The South Asia Channel

Five of Karzai’s Mistakes Ghani Can Avoid

Karzai's administration made many mistakes; let's hope Afghanistan's new government can avoid these five.

AFGHANISTAN-RELIGION-EID
Afghan President Ashraf Ghani (C) speaks to the juornalists as Afghan Chief Executive Officer, Abdullah Abdullah (R) and former Afghan President Hamid Karzai (2R) look on after morning Eid al-Adha prayers at a mosque in the Presidential Palace in Kabul on October 4, 2014. Muslims around the world celebrate the Eid al-Adha, also called the Feast of the Sacrifice, to commemorate Prophet Abraham's readiness to sacrifice his son as an act of obedience to God. AFP PHOTO/Noorullah Shirzada (Photo credit should read Noorullah Shirzada/AFP/Getty Images)

Afghanistan’s National Unity Government (NUG) provides new hope for Afghans, as it offers an opportunity to restructure the political, social, and economic foundations of the country left by the Karzai administration. To be successful in such an endeavor, however, the unity government must avoid five old mistakes if the country is to become economically empowered, politically stable, and socially united.

1. Not Having a Clear Domestic Policy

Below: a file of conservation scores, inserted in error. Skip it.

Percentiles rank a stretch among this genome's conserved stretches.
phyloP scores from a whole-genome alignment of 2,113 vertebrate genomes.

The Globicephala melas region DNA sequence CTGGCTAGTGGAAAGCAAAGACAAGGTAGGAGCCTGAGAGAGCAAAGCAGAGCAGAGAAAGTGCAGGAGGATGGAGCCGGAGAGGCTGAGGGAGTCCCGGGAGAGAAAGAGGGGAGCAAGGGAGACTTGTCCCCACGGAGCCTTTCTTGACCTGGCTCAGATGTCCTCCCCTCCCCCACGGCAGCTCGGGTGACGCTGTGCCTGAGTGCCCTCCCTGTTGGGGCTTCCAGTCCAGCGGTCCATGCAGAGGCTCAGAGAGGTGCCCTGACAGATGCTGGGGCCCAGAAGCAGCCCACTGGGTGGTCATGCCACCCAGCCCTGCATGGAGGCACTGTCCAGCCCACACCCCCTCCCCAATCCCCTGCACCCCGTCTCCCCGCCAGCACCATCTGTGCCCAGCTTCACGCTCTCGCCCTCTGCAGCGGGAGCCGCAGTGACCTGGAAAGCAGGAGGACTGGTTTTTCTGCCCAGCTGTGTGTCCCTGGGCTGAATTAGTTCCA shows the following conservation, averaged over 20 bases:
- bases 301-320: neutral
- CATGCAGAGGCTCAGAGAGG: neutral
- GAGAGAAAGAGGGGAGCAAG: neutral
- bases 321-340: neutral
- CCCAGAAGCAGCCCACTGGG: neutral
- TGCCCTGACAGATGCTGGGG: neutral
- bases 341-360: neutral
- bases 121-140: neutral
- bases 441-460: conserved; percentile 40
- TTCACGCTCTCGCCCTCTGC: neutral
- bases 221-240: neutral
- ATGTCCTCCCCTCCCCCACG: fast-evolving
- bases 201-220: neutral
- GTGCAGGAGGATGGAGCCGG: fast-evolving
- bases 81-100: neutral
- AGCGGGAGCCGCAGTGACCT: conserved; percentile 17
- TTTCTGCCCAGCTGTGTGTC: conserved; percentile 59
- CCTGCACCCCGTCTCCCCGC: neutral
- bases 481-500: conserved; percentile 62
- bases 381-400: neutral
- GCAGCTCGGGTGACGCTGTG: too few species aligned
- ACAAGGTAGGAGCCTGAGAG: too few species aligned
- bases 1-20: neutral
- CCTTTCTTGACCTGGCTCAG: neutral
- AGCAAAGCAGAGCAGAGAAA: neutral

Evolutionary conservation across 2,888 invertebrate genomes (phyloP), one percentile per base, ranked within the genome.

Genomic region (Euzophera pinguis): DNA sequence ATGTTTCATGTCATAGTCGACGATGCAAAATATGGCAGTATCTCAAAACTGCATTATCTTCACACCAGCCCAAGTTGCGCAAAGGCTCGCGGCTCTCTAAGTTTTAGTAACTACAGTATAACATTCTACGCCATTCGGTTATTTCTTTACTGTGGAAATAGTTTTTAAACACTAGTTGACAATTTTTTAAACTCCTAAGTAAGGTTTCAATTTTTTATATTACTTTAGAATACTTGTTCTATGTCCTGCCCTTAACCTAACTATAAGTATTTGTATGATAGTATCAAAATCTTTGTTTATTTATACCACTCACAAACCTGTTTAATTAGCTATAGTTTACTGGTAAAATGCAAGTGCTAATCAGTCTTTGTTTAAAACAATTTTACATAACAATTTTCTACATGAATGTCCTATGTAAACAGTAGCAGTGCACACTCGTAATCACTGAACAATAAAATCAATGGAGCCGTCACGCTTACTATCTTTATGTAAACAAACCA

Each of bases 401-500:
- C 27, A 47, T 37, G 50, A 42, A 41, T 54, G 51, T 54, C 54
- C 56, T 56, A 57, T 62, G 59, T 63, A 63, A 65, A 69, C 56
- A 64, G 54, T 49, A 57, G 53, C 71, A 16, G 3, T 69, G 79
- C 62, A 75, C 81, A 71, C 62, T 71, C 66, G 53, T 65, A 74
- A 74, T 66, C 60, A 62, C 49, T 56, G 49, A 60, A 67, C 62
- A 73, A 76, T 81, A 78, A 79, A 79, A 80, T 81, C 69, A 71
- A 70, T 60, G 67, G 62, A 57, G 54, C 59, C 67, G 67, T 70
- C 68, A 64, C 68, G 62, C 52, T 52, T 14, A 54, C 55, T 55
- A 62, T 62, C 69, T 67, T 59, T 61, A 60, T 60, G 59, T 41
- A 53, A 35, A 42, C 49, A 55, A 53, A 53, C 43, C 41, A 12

Karzai was a significant obstacle to the successful building of Afghanistan — his government was widely perceived as corrupt even when it was compared to the main alternative, the Taliban. Instead of developing a clear domestic policy, Karzai systematically built a coalition of regional powerbrokers in preparation for a post-American Afghanistan. His sense of respect for the Taliban and release of criminals, including 88 dangerous prisoners from Bagram prison accused of terror attacks against Afghan and U.S. troops, frustrated Afghans and the world community alike as did his reference to the Taliban as his “brothers.” The toll of Karzai’s attempt to balance multiple competing powerbrokers rather than presenting a domestic policy agenda could be seen in the comments of those who dealt with him. In 2010, for example, Peter Galbraith, a former United Nations envoy to Afghanistan, called Karzai “slightly off balance” and suggested he might have a drug problem.